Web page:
Sonoma in Sonoma County, California — The American West (Pacific Coastal)
Mission San Francisco Solano
On July 4, 1823, Padre Jose Altimira founded this northernmost of California’s Franciscan Missions. The only one established under independent Mexico. In 1834 secularization orders were carried out by military Commandant Mariano G. Vallejo. San Francisco Solano became a parish church serving the Pueblo and Sonoma Valley until sold in 1881.
This plaque replaces one originally dedicated by the Historical Landmarks Committee, Native Sons of the Golden West, 1926.
Erected 1963 by California State Parks Commission, and Sonoma Parlor No.111 Native Sons of the Golden West. (Marker Number 3.)
Topics and series. This historical marker is listed in these topic lists: Cemeteries & Burial Sites • Churches & Religion • Exploration • Settlements & Settlers. In addition, it is included in the California Historical Landmarks, and the Native Sons/Daughters of the Golden West series lists. A significant historical month for this entry is July 1810.
Location. 38° 17.62′ N, 122° 27.355′ W. Marker is in Sonoma, California Touch for map. Marker is at or near this postal address: 114 E Spain St, Sonoma CA 95476, United States of America. Touch for directions.
Other nearby markers. At least 8 other markers are within walking distance of this marker. The End of the Mission Trail (within shouting distance of this marker); Mission San Francisco Solano Sacred Ground (within shouting distance of this marker); Blue Wing Inn (within shouting distance of this marker); Vasquez House (within shouting distance of this marker); Sonoma Barracks (within shouting distance of this marker); Toscano Hotel (about 300 feet away, measured in a direct line); Raising of the Bear Flag (about 300 feet away); a different marker also named Toscano Hotel (about 400 feet away). Touch for a list and map of all markers in Sonoma.
Regarding Mission San Francisco Solano. This site is California Historical Landmark No. 3.
Also see . . . San Francisco Solano. California Missions Foundation website entry (Submitted on February 18, 2022, by Larry Gertner of New York, New York.)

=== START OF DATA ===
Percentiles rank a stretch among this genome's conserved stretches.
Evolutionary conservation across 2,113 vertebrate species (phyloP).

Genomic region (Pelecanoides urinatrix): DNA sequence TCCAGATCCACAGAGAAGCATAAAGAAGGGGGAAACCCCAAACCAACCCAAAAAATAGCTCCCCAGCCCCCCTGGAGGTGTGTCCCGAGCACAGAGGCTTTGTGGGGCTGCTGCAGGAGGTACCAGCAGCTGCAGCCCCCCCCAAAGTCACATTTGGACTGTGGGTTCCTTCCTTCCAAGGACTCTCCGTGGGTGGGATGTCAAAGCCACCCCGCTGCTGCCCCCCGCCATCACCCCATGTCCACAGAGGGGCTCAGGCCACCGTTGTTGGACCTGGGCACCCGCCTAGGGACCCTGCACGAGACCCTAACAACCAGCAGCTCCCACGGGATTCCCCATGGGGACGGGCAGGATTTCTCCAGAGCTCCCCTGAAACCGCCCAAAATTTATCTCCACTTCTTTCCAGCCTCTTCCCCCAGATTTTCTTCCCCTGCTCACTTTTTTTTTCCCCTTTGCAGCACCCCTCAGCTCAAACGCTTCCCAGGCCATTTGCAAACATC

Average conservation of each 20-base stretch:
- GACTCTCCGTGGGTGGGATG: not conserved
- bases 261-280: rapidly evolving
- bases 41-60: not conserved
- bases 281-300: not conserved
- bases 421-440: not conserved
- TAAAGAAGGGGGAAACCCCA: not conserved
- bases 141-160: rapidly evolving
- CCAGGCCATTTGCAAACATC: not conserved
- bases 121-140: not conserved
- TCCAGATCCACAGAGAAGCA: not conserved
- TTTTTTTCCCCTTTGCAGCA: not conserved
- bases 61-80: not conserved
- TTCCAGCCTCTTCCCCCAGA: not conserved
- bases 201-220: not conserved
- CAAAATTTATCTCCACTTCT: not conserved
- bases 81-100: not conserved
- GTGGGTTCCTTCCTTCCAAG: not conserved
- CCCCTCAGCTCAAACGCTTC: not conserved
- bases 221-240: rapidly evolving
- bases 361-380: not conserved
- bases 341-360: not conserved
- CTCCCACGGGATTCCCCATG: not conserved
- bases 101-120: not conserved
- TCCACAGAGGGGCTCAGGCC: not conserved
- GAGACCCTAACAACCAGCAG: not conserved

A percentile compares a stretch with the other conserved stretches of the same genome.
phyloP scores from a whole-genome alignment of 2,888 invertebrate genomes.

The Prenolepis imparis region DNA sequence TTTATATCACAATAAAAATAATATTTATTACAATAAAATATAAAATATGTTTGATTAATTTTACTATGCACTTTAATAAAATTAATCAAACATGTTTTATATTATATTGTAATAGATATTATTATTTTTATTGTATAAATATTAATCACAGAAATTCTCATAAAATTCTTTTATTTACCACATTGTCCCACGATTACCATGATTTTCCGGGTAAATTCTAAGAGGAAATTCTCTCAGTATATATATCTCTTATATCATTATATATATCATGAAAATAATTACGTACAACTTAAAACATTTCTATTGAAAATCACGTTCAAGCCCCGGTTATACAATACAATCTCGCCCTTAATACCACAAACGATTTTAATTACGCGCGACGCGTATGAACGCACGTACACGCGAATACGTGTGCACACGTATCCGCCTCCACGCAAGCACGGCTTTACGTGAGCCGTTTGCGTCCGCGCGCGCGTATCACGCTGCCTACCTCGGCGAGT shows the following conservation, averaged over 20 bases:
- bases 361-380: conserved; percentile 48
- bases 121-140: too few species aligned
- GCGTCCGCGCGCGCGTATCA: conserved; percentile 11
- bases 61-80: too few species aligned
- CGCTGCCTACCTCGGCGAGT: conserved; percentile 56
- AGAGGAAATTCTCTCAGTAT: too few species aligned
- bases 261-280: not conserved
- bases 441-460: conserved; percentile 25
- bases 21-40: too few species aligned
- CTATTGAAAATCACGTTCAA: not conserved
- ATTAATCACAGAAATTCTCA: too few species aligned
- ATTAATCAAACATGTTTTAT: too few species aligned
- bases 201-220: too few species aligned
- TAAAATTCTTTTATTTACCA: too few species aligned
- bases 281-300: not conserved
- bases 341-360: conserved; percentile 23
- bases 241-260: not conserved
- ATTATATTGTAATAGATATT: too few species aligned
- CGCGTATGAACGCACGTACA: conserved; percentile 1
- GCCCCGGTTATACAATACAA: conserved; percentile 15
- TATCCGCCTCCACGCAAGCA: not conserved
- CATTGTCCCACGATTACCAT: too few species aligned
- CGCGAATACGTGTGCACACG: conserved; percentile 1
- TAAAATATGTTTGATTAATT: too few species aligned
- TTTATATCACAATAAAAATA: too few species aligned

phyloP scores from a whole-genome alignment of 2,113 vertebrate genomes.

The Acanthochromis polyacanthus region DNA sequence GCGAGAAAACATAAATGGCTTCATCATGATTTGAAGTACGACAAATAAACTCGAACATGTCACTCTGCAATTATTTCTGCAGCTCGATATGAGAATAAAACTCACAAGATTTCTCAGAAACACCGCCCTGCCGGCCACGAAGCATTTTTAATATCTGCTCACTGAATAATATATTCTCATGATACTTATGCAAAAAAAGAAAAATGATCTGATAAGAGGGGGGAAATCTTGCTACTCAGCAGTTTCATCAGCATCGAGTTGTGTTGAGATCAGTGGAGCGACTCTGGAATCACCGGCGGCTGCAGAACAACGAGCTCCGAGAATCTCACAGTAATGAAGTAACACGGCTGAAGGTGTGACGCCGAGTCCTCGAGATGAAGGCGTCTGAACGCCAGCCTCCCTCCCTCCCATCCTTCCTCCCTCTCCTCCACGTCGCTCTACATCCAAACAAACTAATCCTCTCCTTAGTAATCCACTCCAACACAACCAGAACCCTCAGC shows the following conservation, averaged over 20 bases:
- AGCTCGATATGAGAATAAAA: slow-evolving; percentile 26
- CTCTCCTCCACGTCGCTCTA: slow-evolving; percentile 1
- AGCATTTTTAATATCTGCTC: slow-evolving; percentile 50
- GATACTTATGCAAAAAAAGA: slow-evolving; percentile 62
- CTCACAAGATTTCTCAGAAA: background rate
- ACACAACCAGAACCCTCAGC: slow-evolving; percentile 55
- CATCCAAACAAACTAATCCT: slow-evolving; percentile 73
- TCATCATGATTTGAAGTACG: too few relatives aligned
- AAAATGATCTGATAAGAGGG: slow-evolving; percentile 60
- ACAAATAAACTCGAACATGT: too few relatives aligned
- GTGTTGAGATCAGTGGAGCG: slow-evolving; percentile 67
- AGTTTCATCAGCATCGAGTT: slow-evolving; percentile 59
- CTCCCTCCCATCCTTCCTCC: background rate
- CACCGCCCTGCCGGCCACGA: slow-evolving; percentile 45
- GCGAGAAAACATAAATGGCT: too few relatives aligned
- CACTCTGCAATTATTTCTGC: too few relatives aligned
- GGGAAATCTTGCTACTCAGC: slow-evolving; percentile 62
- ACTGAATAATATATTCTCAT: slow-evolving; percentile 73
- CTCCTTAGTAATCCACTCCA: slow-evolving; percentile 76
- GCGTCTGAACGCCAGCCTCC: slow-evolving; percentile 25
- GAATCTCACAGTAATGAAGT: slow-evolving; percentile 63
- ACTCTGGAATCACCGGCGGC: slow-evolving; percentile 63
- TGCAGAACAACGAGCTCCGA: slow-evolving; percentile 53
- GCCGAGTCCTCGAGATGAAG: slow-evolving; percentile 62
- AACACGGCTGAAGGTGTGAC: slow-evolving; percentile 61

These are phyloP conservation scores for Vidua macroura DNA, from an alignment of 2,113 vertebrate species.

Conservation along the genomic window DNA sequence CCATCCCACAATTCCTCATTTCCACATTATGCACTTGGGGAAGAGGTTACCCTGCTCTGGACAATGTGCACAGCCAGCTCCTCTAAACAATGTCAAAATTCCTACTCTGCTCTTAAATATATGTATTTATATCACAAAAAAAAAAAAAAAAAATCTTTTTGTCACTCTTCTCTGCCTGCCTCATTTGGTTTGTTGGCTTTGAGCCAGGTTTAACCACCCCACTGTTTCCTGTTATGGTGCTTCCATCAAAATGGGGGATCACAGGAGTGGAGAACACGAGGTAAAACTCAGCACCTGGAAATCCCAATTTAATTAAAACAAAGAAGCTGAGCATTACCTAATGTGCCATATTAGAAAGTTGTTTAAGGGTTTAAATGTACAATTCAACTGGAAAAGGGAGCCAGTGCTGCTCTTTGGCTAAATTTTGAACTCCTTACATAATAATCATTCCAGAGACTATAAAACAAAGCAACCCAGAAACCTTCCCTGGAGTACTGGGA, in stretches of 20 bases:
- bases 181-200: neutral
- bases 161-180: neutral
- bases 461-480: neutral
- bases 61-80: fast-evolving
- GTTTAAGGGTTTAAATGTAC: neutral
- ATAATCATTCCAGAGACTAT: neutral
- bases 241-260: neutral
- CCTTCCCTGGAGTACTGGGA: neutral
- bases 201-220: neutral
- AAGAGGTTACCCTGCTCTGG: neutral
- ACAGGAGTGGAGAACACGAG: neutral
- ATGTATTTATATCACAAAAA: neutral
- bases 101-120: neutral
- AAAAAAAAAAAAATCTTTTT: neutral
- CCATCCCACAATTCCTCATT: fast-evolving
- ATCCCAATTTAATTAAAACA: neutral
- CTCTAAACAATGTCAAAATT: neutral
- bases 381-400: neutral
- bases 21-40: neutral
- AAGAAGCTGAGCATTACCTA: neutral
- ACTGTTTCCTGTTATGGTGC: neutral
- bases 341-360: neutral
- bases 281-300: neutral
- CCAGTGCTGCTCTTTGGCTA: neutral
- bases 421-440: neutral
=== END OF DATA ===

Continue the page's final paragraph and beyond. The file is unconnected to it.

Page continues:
1. Mission San Francisco Solano
The northernmost and the last of 21 California missions, the site was selected by Fr. Jose Altimira in 1823. The mission was named for a Peruvian saint. The building is not the
In 1881, in a ruined condition, the building was sold to Soloman Schocken who used it variously as a hay barn, winery and blacksmith shop. The building was substantially weakened by the 1906 earthquake.
The restored adobe has been stuccoed and features wood lintels, hand-hewn timbers tied together with leather thongs and a tile roof supported on boughs. The earthen floor is bricked and tiled. The original Mission bell hangs under a heavy beam. A large clump of ancient cactus fills most of the north side. The cupola was added to the peak of the front gable roof about 1850. Although extensively altered through restoration, the Mission represents the establishment of contemporary history in Sonoma.
Source: Sonoma Walking Tour Brochure
— Submitted January 13, 2009, by Syd Whittle of Mesa, Arizona.
Additional keywords. California Missions
Credits. This page was last revised on August 17, 2023. It was originally submitted on January 13, 2009, by Syd Whittle of Mesa, Arizona. This page has been viewed 31,601 times since then and 378 times this year. It was the Marker of the Week April 17, 2011. Photos: 1. submitted on August 17, 2023, by Joseph Alvarado of Livermore, California. 2, 3, 4, 5, 6, 7, 8, 9, 10, 11. submitted on January 13, 2009, by Syd Whittle of Mesa, Arizona. 12, 13. submitted on January 17, 2009, by Syd Whittle of Mesa, Arizona. 14. submitted on January 18, 2009, by Syd Whittle of Mesa, Arizona. 15. submitted on April 14, 2009, by Syd Whittle of Mesa, Arizona. 16. submitted on January 13, 2009, by Syd Whittle of Mesa, Arizona. 17. submitted on February 16, 2011.
Editor’s want-list for this marker. Photo or postcard image of the original plaque mentioned in marker text. • Can you help?